Better Call Saul’s second season uncovered the thrill within the mundanity of one’s day-to-day existence. And what a welcomed change that’s been from the caustic, unpredictable nature of its predecessor, Breaking Bad. Make no mistake, this is what Vince Gilligan and his writers fully intended to do. They assured and reassured their audiences that this would not be a retread of Walter White’s tragic saga and it’s safe to say that Better Call Saul is all the better for it.

So with that goal of differentiation in mind, how do you revisit a universe so overcast by a meth kingpin’s shadow that it bleeds into the past? You do so by trading in the exciting for the bland. Barrels of acidified human slurry for cocobolo desks. Cartel killing tequila for a working lunch Moscow mule. Raspberry blue crystal meth for a cherry red wacky waving inflatable arm flailing tube man. But that is not to say that Better Call Saul suffers due to this trade-off, instead it thrives off of being surrounded by ordinary plainness.

Plastered across Better Call Saul’s visual palate is a folksy, southern, well-mannered feel that acts as a foil to the apocalyptic western in Breaking Bad. These two shows are no more chronologically conjoined to one another as they are in narrative contrast to each other. Day jobs, night jobs, disparate families, begrudging friends, always-short finances, these are all central threads that mesh around the characters of Jimmy McGill and Walter White. However while Walter’s story goes about the way of a kamikaze, from soaring heights to final descent, Jimmy’s tale is simply content with drawing a moral boundary in the sand and dancing a jig on it.

In season 2, that feeling of giddy satisfaction comes from Jimmy’s ability to find joy in his work through his flexible moral stance. It’s both funny and sad how realistically the show depicts the gaping opportunities of moral bankruptcy in the show’s practice of law. From open acts of smarmy southern solicitation, beanie baby bribing, to the forging of pie kink evidence, it seems that Jimmy prefers the wrong way of doing things despite it being more difficult to pull off. And that’s because there’s an irresistible itch for badness and misbehavior that has been etched into the (multicolored) fabric of his identity. “Slipping Jimmy” as Chuck would decry. But we, the audience, just want to see more and more of that slippin’ and slidin’.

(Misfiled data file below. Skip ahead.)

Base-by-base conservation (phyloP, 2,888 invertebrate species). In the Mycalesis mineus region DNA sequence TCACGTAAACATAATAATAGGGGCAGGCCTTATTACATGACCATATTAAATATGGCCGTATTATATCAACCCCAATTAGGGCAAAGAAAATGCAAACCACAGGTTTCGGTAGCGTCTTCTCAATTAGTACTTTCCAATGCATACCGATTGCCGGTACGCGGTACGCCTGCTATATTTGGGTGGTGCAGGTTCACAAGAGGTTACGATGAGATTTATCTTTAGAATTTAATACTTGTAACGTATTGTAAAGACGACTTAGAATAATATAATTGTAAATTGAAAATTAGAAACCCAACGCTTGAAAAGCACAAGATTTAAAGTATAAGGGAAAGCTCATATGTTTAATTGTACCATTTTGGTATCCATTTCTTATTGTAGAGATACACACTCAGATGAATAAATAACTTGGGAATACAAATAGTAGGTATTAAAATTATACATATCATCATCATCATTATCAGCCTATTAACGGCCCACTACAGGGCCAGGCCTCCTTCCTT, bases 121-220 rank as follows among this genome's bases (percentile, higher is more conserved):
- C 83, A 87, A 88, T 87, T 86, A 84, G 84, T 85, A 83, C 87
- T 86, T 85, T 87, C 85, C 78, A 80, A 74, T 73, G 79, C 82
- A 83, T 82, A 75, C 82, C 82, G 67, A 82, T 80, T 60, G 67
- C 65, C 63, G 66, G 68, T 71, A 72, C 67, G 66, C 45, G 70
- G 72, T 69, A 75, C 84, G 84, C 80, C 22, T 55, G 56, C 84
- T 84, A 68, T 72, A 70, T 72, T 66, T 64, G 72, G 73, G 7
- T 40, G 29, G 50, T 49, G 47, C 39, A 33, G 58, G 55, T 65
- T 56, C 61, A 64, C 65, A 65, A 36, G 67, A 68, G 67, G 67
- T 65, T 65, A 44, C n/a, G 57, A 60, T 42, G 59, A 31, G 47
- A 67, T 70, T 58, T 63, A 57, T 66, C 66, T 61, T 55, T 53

Season 2 delivered Jimmy’s slipperiness in spades by showing us how mediocrity would set his itch off. To trigger the Jekyll/Hyde transformation, you surround Jimmy with prickly rules and blasé limitations and appreciate how creatively he bests those hurdles at his own crooked pace. Set Jimmy on partner track with the company car and a corner office. Get fired for not flushing the toilet. Keep Jimmy on a short leash by way of his vigilant, untrusting brother, Chuck. Have Jimmy run mental laps around him by exploiting his physical illness. Tie him down by having him fall in love with Kim Wexler, the show’s female Clarence Darrow. Have that arrow flex to Jimmy’s immoral wills by way of slick cons and free drinks.

What’s better, Jimmy appears to be having so much fun while pulling off these stunts with a spry, ageless confidence. And that’s what hooks us in for the ride. We quickly forget to question the morality of the situation. If Jimmy is having so much fun doing it, what should stop him? That’s where the “joy in the work” concept that pulls the audience towards the wrong side of Jimmy’s line in the sand and keeps us there. We want to see Slippin’ Jimmy, not James McGill, esq., because it means conflict, which drives the story forward all the while keeping us on our toes. More importantly, when we see the “harmlessness” of Jimmy’s folly compared to the destruction Walt had wrought upon all who came into his orbit, all we can muster is an aw-shucks shrug to it all.

From running a law firm ad without the partner’s go-ahead to sabotaging Chuck’s ego with an exact-o knife at a local copy store, these are all harmless, mellow conflicts firmly entangled in the day-to-day operations of Jimmy McGill. Nevertheless, all of these micro-aggressions are fascinating to watch as they peel back the layers of the delicate chrysalis that houses the colorfully dressed Saul Goodman that we’ve come to know and love. While we have yet to reach that pivotal moment in the series where Jimmy goes full Goodman the way Walt went full Heisenberg in season 4. Nevertheless, it’s like waiting for an explosion to take place in a retirement home. An extraordinary event in an ordinary location. That dissonance is engaging. So as we wait for that transformation to finally take place, we’re distracted by the thrill of misbehavior within Jimmy’s day-to-day living.